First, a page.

Text selection is the most important element of a strong reading experience. So, how do we choose the best interactive read aloud books? While it’s easy to simply grab a book off the shelf, we are working on being intentional with our read-alouds in order to save time.
This means that we shouldn’t be wasting a minute of instruction with books that are only slightly appealing, have no substantial ideas or have boring illustrations. If you are intentionally choosing books for the strategies that you want to teach, you will be saving yourself time!
I’m sharing all these tips on my YouTube channel as well! Learn more about Choosing a Book for Interactive Read Alouds here:
What makes a good interactive read aloud book?
- High quality – Books that are award winners, have excellent authors, or powerful illustrations are all examples of high quality reads.
- Engaging – Interactive read aloud books should be one that your students will love. It could funny or exciting. You need to love it too, in order to truly engage your students.
- Rigorous – Take into account the genre, as well as opportunities for addressing vocabulary, skills and strategies. It should be at students’ listening level, which is higher than their independent reading level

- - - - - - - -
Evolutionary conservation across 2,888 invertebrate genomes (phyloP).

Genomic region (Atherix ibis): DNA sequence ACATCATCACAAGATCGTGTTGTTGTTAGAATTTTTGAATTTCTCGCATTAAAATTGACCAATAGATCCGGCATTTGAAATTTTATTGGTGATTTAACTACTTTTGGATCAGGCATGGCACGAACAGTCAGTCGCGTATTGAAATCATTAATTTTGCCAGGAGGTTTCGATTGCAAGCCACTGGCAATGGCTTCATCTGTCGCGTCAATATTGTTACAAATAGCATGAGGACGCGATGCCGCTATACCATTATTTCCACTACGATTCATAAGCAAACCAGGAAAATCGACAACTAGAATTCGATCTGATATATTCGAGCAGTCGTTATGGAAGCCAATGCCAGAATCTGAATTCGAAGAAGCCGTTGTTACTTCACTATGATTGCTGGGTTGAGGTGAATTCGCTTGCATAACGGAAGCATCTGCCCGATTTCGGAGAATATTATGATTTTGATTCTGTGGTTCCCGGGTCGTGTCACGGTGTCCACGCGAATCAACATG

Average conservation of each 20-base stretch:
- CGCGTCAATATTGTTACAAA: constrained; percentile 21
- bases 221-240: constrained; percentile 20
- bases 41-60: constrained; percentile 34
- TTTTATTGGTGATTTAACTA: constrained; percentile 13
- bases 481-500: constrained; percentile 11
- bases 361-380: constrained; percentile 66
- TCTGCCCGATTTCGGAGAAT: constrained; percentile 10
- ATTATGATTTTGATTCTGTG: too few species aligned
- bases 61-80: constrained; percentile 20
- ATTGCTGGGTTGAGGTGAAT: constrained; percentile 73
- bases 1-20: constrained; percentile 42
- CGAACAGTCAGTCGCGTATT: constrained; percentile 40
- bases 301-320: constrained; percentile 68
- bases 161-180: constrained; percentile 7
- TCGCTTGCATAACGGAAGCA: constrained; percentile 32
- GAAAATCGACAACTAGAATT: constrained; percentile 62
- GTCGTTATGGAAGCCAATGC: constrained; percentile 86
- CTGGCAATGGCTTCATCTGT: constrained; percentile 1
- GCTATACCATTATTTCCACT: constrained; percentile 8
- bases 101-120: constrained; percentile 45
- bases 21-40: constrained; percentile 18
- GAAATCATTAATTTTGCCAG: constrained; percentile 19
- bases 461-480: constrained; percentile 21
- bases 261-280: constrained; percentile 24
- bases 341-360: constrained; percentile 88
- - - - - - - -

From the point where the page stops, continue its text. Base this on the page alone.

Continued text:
- Relatable – These books should allow students to make connections to their own experiences.
Guidelines for interactive read aloud books
Consider student reading levels and speaking vocabulary levels when choosing a book. Student listening level is often higher than their independent reading level. It will be a book that they probably can’t read on their own. A read-aloud book should be a few levels above their independent reading level.
The ideas in the text should give students much to talk about. It should leave them talking and thinking after the read aloud is over.
However the book shouldn’t be too high, we don’t want it to be too confusing and over their heads. Think about vocabulary levels. If you have to explain multiple words, it is too hard.
Mirrors and Windows
Books should be windows and mirrors for your students. A mirror has characters that reflect your students’ identities, experiences and motivations. A window offers insight into experiences of kids their age, but who live very different lives.
They need texts that offer new perspective on familiar topics or ideas. A variety of cultures help students see things from different perspectives. Think about the text relative to other books you have read aloud.
Keep the age of the characters, socioeconomic status, race, and gender in mind when picking a book. A variety should be represented by the characters in your books.
The interests of your students are a key aspect to choosing books. The books should be engaging and give them something to talk about. Texts that introduce students to fascinating topics or information. Books about topics that students have said they want to know more about. Texts by familiar or beloved authors. Books that they will be able to connect with.
Want to have interactive read-alouds done for you every month? Come join us in the Colorful Apple Book Club!
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